Perhaps unsurprisingly, Twitter was once again the topic of choice in my online journalism lecture today. Of slightly more interest this week was the ‘star-studded’ discussion panel (my lecturer Chris Brauer‘s own words) who were chipping in their well-received thoughts on the topic and on new media in general.
Talking and tweeting: the discussion panel at City University
Blogger and new media expert Jemima Kiss (@jemimakiss) and director of POLIS, Charlie Beckett (@charliebeckett) were speaking, along with BBC’s Pete Clifton, writer Anthony Thornton and internet entrepreneur Matteo Berlucchi. One point of interest, on a brief vacation from the topic of twitter, was that of the concept of the ‘robojournalist’ and in particular how the role of the journalist is changing.
Charlie Beckett made reference to what can be seen as ‘old media’ and a time when television channels and newspapers set themselves up as the foundations of society proclaiming, “we are the world!”.
Well, now that world has opened up, in a way we are only just beginning to realise. New media has transformed that out of date mode of thought and allows each and every one of us to engage with an entirely new range of audiences. It is time therefore for the next generation of reporters to step up to the plate.
In this world of new media one arrives, hopefully, multi-skilled and laden with gadgets. Armed and ready to capture every nugget and nano-second of news in order to throw it out to the world via the internet.
But Jemima Kiss, now affectionately labelled ‘mistress of multi-skilling’ by Charlie Beckett, issued a warning. It simply isn’t enough to carry the tools around but to learn to use them effectively. Obvious, no?
Perhaps not, it seems many people think that by simply using the newest gadgets or latest medium they are, by default, successful journalists. Unfortunately not. It is now about learning the appropriate way of utilising each medium to communicate successfully.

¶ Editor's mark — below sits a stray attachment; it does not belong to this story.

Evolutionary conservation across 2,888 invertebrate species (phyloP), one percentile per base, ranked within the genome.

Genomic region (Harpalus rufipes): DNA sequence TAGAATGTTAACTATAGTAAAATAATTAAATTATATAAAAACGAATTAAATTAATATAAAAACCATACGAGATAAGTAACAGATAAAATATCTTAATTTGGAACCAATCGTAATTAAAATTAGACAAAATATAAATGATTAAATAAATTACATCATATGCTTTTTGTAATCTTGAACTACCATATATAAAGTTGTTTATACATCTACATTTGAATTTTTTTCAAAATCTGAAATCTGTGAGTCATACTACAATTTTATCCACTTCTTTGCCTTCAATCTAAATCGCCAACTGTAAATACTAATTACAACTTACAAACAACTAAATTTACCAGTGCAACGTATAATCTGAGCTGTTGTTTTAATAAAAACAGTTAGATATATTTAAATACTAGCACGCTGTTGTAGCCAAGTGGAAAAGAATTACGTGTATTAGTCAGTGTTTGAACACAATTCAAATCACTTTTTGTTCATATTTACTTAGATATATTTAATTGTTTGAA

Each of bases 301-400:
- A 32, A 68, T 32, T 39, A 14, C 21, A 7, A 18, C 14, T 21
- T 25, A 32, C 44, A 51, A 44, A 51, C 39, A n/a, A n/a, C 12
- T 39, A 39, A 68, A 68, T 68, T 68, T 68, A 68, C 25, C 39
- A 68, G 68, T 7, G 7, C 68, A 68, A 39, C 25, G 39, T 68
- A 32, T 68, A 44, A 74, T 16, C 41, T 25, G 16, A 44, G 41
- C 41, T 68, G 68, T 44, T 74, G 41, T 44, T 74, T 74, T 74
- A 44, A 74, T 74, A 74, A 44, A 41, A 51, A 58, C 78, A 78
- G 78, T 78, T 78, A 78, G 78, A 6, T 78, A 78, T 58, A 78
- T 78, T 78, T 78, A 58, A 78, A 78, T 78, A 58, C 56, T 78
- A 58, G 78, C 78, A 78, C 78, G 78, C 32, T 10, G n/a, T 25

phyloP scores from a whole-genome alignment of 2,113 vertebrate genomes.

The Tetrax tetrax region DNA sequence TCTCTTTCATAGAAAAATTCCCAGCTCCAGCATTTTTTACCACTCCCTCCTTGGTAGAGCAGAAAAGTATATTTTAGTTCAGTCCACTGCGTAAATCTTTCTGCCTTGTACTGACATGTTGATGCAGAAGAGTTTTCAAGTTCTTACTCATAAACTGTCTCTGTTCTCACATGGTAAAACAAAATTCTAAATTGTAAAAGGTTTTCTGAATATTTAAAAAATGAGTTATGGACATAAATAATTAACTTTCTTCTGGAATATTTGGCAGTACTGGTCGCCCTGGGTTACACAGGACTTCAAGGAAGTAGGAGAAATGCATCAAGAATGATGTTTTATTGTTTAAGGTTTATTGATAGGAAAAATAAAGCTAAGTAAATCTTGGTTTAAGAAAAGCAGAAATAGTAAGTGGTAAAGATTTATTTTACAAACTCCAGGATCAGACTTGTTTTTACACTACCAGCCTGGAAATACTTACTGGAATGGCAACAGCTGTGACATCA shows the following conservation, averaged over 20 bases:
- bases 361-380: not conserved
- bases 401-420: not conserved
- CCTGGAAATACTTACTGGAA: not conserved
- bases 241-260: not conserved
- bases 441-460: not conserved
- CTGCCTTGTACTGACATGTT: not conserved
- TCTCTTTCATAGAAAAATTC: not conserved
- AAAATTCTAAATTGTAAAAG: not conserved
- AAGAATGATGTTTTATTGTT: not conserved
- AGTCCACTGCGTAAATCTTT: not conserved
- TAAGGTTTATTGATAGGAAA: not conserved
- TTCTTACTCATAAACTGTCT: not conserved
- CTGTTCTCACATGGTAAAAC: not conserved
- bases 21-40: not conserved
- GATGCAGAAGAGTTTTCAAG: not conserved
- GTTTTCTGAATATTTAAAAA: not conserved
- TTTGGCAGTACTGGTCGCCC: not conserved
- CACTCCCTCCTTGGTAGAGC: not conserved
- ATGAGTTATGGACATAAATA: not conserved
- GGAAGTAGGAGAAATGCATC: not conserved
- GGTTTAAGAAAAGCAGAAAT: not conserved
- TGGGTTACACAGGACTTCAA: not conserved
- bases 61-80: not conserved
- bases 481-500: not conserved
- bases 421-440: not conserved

Peter Thornton warned against a generation of journalists who are so multi-skilled they would simply be “crap at everything”. Instead, he urged, it is about learning about and selecting the tools you are good at using.
On a more general note, as old practice and new media grate alongside each other, it is clear to me that you cannot push new concepts into an old model. Charlie Beckett agrees, saying that this has been happening for too long, as new media is still not being taken seriously as a stand-alone idea.
I would be lying if, yet again, I didn’t feel a little overwhelmed on the topic of (here it comes again) new media. It is a tough job to balance both the innovative and traditional elements of journalism, but I really think this should be looked at as a positive challenge.
The fact that the boundaries of communication have been blown wide open should be seen as an exciting opportunity for budding reporters to approach journalism and engage with the world on a completely new level.